In less than a year New York’s Citywide Ferry system plans to have a completely new fleet of small passenger ferries plying routes between Manhattan and the boroughs.

The city and its operator, Hornblower Cruises & Events subsidiary HNY Ferry Fleet LLC, chose Gulf of Mexico shipyards – not primarily because of price, but because of the promise of speedy construction, city and company officials say.

In deals that could ultimately approach $80 million, Metal Shark Aluminum Boats, Jeanerette, La., and Horizon Shipyard Inc., Bayou La Batre, Ala., have been contracted to deliver boats in the first quarter of 2017, in time for the city's hoped-for June rollout of the new ferry service.

The Incat Crowther-designed 85’4”x26’3” aluminum catamarans will be Coast Guard Subchapter T approved vessels for up to 149 passengers, with modern amenities like free public wi-fi and snack bar service. For a subsidized public transit fare of $2.75, the boats would give workers of modest means an experience more like what Wall Street commuters have on private ferry service.


A French-built Baudouin 6 M26.3 Tier 3 diesels. Baudouin photo.

At least, that is the ambition of Mayor Bill de Blasio’s administration. Skeptics of the program – including hometown ferry operators, whose bids lost out to San Francisco-based Hornblower – cast doubt on the selection of Gulf builders, and of the French-built Baudouin 6 M26.3 Tier 3 diesels that will be used to power the new ferries.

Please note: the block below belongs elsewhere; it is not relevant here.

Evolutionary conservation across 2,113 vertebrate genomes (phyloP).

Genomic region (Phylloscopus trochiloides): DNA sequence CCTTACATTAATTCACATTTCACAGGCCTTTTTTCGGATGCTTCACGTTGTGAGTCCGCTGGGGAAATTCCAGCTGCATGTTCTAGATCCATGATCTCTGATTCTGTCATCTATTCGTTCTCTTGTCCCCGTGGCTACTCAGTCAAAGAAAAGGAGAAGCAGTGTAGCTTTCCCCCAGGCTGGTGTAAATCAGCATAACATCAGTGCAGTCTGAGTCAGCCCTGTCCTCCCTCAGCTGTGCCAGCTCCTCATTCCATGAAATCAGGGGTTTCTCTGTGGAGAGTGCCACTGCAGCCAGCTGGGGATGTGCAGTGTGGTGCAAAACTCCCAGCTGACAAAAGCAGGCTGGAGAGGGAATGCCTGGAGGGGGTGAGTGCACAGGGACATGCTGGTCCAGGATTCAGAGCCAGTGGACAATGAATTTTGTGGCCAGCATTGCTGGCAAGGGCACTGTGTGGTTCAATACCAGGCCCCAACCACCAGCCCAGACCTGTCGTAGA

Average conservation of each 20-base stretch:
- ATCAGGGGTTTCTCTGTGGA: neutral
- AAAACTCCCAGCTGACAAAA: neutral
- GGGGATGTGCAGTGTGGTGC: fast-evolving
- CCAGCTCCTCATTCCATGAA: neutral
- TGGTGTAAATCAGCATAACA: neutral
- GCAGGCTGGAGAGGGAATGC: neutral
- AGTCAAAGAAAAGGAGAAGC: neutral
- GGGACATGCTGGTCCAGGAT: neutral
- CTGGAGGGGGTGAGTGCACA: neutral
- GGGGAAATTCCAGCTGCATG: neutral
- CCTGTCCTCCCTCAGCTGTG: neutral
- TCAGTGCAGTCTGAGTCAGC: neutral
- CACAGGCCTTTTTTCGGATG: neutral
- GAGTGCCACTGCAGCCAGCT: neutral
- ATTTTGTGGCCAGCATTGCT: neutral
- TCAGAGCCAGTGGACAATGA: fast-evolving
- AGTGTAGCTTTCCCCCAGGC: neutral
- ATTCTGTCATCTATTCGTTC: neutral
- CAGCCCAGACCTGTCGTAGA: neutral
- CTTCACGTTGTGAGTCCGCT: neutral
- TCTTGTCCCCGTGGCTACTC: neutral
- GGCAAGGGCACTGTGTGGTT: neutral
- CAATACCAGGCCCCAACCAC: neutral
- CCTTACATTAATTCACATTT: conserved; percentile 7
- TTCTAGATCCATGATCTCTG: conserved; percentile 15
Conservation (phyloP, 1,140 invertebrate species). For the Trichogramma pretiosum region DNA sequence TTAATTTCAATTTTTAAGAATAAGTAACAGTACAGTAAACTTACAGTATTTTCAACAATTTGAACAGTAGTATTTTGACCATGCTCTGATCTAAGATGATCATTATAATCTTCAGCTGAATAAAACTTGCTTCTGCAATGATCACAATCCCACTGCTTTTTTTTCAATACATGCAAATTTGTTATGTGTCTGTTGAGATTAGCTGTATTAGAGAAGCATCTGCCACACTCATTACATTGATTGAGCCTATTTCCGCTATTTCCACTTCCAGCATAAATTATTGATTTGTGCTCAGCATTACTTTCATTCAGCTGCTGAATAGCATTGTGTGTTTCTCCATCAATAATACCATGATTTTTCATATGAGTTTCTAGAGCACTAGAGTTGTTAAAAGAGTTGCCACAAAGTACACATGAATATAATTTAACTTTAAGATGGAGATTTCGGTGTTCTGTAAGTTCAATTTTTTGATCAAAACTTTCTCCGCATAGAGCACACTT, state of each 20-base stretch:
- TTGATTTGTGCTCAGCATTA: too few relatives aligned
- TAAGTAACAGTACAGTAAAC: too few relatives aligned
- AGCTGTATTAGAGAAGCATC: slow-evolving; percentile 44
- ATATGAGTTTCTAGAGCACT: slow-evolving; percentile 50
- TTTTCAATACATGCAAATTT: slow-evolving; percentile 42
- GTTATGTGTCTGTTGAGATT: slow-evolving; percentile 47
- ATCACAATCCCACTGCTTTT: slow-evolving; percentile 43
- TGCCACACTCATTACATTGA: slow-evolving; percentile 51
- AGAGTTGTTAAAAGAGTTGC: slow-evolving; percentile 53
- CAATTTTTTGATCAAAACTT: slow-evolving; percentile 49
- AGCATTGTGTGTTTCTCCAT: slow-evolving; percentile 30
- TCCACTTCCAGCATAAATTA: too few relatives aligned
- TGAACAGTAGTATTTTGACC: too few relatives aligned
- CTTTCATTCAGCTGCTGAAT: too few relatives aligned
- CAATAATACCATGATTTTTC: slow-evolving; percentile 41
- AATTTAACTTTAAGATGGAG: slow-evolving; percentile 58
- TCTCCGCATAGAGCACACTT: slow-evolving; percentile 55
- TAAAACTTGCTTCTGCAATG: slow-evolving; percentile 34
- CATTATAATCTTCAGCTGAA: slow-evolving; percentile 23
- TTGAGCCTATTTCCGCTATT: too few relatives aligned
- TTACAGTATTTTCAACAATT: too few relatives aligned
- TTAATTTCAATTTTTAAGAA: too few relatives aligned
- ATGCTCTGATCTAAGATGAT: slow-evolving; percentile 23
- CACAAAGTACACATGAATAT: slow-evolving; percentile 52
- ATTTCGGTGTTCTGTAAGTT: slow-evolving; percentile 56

“Will the product be a chimera?” wrote Tom Fox, a founder of New York Water Taxi, in a June 27 op-ed column in Crain’s New York Business. “Or if the boats do materialize, will the city end up with a fleet with production problems, a short lifespan, and high operating and material costs?”

The shipyards say they can do it, with their mass production capabilities proven in offshore and military contracts, and with Crowther’s engineering support. With 19 boats planned at nearly $4 million each, the contracts are good news for a region hit hard by the recession in the offshore energy market.

These hard times have proven the value of having diverse product lines and customers. If Horizon and Metal Shark can make their mark on New York waters, it could open a world of opportunity.

Contributing Editor Kirk Moore was a reporter for the Asbury Park Press for over 30 years before joining WorkBoat in 2015. He wrote several award-winning stories on marine, environmental, coastal and military issues that helped drive federal and state government policy changes. He has also been an editor for WorkBoat’s sister publication, National Fisherman, for over 25 years. Moore was awarded the Online News Association 2011 Knight Award for Public Service for the “Barnegat Bay Under Stress,” 2010 series that led to the New Jersey state government’s restoration plan. He lives in West Creek, N.J.